Lindee’s picks for June

Anyone who knows me knows I love books. As such, my team suggested that we borrow from Heather Reisman, CEO of Indigo, and develop a short column called “Lindee’s picks”. In this column, I’ll share books and articles about health care innovation, system change and leading health care technologies. And, if you are so inclined, feel free to share your recommendations with me on LinkedIn.

Reverse Innovation: Create Far From Home, Win Everywhere (2012)
by Vijay Govindarajan (Author), Chris Trimble (Author), Indra K. Nooyi (Foreword)

I first read this book while flying to and from Qatar. I fell in love with some of the success stories about innovation coming out of emerging markets. As someone who celebrates creativity and out of the box thinking, the writers make a compelling case for the bidirectional flow of innovation—it doesn’t only flow from developed to the developing world but vice versa as well. As someone who is often preoccupied with the scalability of a solution, I was really taken with the fact that the health care innovations described in the book, could be scaled anywhere. A very optimistic read.

The Hidden Traps in Decision Making (Harvard Business Review January 2006)
by John S. Hammond, Ralph L. Keeney and Howard Raiffa

As a CEO, I make lots of decisions. I probably ask others to make even more. I’m also someone who ruminates over decisions—especially those I deem to be poor. The types of decisions we make today—in health care and in business—are exceptionally complex. This means our brains cope using mechanisms called heuristics—rules we have established that generally work for us. The coping mechanism that interested me the most was anchoring—the habit of relying on the first piece of information one receives. This struck me because I’ve seen it in myself especially when I am pressed for time. All I can say is that the entire article enthralled me, and it didn’t just give me food for thought, but cause to pause. A valuable reference.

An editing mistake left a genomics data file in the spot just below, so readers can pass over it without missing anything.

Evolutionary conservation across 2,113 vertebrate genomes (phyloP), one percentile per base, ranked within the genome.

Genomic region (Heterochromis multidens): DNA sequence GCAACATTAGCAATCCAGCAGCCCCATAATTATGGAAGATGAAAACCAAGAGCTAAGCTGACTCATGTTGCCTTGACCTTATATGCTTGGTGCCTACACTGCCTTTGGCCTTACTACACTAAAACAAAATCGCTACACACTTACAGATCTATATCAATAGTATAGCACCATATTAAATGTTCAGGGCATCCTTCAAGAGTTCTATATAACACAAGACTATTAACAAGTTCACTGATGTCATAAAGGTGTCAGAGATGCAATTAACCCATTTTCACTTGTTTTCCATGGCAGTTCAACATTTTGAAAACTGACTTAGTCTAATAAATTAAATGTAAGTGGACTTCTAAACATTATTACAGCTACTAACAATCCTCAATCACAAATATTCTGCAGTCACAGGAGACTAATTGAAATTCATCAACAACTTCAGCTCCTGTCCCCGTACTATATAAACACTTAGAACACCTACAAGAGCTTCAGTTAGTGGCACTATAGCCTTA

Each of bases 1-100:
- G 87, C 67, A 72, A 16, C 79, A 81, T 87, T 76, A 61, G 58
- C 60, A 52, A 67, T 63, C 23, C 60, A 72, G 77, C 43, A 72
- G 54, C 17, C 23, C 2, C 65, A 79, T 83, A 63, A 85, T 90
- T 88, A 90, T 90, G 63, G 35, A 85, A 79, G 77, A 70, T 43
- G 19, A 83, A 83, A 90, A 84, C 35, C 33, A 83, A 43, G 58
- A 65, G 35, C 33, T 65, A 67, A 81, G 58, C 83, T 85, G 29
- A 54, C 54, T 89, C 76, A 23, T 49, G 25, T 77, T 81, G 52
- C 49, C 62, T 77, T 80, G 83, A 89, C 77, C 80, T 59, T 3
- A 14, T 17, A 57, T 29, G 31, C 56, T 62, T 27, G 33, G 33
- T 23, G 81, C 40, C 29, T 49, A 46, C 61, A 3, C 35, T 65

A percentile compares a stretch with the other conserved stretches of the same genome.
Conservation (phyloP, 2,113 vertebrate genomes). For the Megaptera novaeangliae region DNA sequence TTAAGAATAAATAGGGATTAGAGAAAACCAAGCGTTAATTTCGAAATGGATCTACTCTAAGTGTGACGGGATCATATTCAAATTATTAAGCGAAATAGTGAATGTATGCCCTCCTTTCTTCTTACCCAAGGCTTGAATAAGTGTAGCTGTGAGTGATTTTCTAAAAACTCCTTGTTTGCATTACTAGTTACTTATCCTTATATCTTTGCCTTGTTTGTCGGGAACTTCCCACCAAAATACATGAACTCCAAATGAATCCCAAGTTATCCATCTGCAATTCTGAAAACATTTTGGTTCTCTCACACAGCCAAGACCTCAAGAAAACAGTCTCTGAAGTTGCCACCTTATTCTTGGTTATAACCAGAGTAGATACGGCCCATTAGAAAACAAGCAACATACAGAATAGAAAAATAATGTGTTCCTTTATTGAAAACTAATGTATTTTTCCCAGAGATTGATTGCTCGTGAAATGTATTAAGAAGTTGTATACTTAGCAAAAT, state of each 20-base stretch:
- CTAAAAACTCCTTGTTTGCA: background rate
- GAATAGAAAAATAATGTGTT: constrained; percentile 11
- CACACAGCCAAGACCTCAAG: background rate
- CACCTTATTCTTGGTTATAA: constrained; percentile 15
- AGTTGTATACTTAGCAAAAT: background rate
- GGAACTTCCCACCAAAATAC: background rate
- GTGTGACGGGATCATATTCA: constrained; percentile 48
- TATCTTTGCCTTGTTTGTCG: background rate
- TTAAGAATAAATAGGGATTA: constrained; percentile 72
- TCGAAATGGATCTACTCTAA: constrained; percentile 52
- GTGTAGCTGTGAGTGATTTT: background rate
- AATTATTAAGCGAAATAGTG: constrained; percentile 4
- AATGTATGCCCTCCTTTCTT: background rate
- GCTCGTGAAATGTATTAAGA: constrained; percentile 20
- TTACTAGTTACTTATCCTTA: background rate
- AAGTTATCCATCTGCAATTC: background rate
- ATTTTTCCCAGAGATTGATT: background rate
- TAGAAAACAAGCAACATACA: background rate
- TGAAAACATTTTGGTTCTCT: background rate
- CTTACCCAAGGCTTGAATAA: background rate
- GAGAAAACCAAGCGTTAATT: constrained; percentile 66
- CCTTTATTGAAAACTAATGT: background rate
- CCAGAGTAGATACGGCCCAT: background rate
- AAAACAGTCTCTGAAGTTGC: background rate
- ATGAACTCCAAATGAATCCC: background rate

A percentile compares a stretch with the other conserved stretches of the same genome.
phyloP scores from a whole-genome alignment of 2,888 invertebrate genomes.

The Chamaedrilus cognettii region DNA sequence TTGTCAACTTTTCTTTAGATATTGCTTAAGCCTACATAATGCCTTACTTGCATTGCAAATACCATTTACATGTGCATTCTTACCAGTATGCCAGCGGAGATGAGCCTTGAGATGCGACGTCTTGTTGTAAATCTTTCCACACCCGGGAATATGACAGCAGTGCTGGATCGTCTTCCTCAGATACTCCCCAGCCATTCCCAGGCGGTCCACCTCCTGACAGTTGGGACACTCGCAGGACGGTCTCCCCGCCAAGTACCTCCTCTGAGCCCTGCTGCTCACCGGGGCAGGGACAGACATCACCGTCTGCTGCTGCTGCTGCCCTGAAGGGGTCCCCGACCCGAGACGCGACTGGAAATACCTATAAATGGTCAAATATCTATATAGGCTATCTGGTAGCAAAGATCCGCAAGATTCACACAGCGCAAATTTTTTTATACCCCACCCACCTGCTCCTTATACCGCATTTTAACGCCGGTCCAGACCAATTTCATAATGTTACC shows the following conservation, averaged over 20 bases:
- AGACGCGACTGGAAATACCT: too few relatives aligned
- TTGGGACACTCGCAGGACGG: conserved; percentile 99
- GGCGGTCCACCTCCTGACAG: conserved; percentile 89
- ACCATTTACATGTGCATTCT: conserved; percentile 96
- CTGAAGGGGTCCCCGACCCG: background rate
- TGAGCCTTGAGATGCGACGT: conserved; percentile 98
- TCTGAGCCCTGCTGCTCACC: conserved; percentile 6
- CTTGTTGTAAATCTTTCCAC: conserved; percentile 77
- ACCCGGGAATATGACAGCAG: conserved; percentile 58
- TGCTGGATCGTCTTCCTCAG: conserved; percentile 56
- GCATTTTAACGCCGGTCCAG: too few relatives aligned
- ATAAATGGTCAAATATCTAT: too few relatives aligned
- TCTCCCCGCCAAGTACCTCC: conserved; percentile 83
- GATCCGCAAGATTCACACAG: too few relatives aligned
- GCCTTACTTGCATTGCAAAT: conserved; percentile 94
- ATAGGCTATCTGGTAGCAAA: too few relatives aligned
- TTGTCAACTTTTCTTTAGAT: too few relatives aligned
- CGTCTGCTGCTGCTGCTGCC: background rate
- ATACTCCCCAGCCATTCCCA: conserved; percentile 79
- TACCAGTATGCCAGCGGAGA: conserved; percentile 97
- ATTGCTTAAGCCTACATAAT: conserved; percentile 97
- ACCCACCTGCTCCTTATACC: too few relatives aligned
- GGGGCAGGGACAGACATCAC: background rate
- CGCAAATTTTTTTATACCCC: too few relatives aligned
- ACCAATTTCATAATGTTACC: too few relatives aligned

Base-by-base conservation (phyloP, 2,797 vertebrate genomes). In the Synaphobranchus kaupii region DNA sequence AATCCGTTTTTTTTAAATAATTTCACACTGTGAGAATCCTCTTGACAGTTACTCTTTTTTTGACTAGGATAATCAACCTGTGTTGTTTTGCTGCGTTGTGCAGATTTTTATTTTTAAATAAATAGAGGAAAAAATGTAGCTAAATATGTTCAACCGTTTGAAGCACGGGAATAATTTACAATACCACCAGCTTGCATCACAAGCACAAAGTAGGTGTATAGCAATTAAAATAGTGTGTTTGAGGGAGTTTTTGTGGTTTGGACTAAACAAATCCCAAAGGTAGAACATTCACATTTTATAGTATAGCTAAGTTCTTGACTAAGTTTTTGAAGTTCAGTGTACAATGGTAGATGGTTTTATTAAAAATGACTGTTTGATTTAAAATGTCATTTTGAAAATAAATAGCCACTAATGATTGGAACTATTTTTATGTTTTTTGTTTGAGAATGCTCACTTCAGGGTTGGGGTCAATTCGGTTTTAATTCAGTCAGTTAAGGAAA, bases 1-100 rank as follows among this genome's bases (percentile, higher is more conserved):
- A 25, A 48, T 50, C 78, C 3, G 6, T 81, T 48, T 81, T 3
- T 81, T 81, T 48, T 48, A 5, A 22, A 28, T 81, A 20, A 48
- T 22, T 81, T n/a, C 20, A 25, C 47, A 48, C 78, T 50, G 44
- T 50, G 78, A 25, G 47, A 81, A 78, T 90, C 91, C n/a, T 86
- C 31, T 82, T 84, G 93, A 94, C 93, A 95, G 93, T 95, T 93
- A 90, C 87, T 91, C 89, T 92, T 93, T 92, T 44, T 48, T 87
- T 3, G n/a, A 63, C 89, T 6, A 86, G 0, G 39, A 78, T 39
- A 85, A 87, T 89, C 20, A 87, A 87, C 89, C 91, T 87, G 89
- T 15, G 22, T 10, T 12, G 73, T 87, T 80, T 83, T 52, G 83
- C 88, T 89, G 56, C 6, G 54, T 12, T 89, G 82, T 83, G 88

What Works—Creating New Value with Patients, Carers and Community (2014)
by KPMG Global Healthcare

I’ve spent my entire career in health care—sometimes serving patient groups and at others, physicians and health care providers. Having seen both sides, I believe that if we are going to be successful at transforming our health care system and providing better care, we can’t do that without involving patients and creating a community around care delivery. This piece by KPMG Global Healthcare underscores the fact that health care is lagging other industries that have long realized that involving the customer strengthens one’s value proposition, driving profits and or revenue. This comprehensive paper offers a soup to nuts approach on the ins and outs of patient-centred care making an “economic argument” for patient inclusion. For anyone contributing to health care right now—this is a must read.

Cleveland Clinic: Improving the Patient Experience (2013)
by Ananth Raman and Anita L. Tucker (Harvard Business School)

This article was recommended to me by Jeff Natlund of Output. Despite having served several patient groups early in my career, and despite believing in a sort of “patient-centred care” approach, as the CEO of company that services physicians and hospitals, it would be easy to focus on opportunities for cost containment and clinical outcomes. This are so typical in this industry. What I love about this case study is the realization that patients have choices in health care and that patient satisfaction has an impact on the cost of care. Since then I have been considering all the ways we can also impact patient engagement and satisfaction—not just to the benefit of patients but also for the physicians who serve them. As I recently discussed with Dr. Duncan Rozario from Oakville Trafalgar Memorial Hospital, it’s no longer just a matter of providing good care, patient experience matters. In my opinion, scaling of the Cleveland Clinic approach is the dream. I recommend this article to anyone who needs to be inspired or who may be struggling to understand the place for patients in health care transformation.

About the author

Lindee David

Lindee is the proud Chief Executive Officer of Joule. She is a strategic, innovative senior executive who has made a career of driving change within the health care system. Her vision is to create a movement of physician-led innovation that will result in health care improvements for physicians and their patients.

LinkedIn More Content by Lindee David
Previous
Three skills doctors need today
Three skills doctors need today

The ability to coach, communicate and collaborate well with team members can actually make a life-or-death ...

Next
Commercialization, it needn’t be a dirty word
Commercialization, it needn’t be a dirty word

Often our biggest ideas come from unlikely places. And they don’t always come before a project is conceived...

What can Joule do for you?

Find out